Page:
by Nick Kwiatkowski

Nick Kwiatkowski


17 November 2009

Prerequisite knowledge

This article is intended for developers who
are comfortable with ActionScript 3 and
have a basic understanding of ByteArrays.
Required products

Sample files

User level

AIR 2 introduces the ability to manipulate and record sound directly from a microphone or the line-in on the user's sound card. Previously, the developer had to involve the use of a remote server such as the Adobe Flash Media Server to access any of these inputs.
AIR 2 exposes the SampleDataEvent.SAMPLE_DATA event for microphone or line-in inputs, which enables you to access the raw data from the sound card as if you were reading it from a file on the file system via the Sound.extract() method. With this raw data you can read this data to add effects, or, in the case of the example discussed here, search for certain audio patterns. Additionally, using the file-system access that the AIR runtime gives you, you can save this raw data to the hard drive or encapsulate it as a WAV file.

Setting up and working with the microphone

Up to the release of Adobe AIR 2, just like in Flash 10 and below, developers had no direct access to any of the data coming in from the user's microphone. The only way to have access to this data was to connect the AIR runtime or Flash Player to a remote server, such as Adobe Flash Media Server, to which the microphone data could be sent. AIR 2 introduces the SampleDataEvent.SAMPLE_DATA event so that we can get access to this raw data to manipulate or store it. For example, you can now add simple echo effects, audio gates, or other sound functions to enhance the sound coming from the input.
You can attach as many microphone (or line-in) devices as you want. You can also attach to a microphone that is already working with a NetStream.attachMicrophone() output, allowing you to locally store any data that is being sent to the server. The raw data returned is formatted as a ByteArray of single-channel (mono) float value, uncompressed PCM samples.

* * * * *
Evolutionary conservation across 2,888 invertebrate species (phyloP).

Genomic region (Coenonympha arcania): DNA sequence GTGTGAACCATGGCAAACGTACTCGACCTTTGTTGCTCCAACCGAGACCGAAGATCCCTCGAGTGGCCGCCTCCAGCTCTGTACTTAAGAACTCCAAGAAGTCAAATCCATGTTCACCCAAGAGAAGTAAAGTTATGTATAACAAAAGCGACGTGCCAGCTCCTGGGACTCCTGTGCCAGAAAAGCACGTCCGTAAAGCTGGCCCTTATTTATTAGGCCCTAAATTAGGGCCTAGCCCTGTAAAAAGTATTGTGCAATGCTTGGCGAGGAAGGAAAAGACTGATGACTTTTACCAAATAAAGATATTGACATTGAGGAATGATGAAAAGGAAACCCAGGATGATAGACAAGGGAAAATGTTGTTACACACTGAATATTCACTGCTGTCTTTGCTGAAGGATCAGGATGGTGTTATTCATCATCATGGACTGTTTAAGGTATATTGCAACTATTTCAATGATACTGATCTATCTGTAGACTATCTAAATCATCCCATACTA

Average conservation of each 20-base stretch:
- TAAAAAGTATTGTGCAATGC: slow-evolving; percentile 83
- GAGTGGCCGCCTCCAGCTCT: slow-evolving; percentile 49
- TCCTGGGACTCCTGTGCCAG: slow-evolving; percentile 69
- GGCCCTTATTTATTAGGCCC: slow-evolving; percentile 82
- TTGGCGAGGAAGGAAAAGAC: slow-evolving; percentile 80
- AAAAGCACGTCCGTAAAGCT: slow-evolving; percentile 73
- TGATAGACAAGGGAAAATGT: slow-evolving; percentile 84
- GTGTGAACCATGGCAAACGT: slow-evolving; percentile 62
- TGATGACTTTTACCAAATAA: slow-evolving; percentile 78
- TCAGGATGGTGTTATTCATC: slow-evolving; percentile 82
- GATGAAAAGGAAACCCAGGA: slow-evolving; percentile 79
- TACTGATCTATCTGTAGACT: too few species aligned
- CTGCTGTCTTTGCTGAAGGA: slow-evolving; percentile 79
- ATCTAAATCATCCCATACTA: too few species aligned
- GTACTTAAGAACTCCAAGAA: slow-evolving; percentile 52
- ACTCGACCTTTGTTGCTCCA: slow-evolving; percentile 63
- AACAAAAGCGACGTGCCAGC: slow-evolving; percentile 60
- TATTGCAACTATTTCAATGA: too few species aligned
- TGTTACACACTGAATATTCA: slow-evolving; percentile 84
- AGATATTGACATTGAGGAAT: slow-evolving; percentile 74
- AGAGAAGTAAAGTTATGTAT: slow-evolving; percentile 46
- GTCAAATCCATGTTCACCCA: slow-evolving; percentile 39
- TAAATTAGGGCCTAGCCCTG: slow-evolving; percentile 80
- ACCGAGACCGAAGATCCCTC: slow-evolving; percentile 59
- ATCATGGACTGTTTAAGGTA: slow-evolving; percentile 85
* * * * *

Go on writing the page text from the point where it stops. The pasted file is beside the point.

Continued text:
Selecting the microphone input
Before you start to receive data from your microphone input, you will need to select the input from which you want to get the data. You do this by first importing the new class into your project. Next, you will want to display a list of available microphones to end users so they can select the proper input. Unlike Flash Player, AIR will not display the security dialog box where users can select the input; you must do this yourself. The list of available microphones are available in the Microphone singleton, within the names property. This array contains the names (as strings) of the input sources that are returned by the operating system. You will need to know the index number of the microphone that the user selected from this array. The system's default microphone will have an index of 0.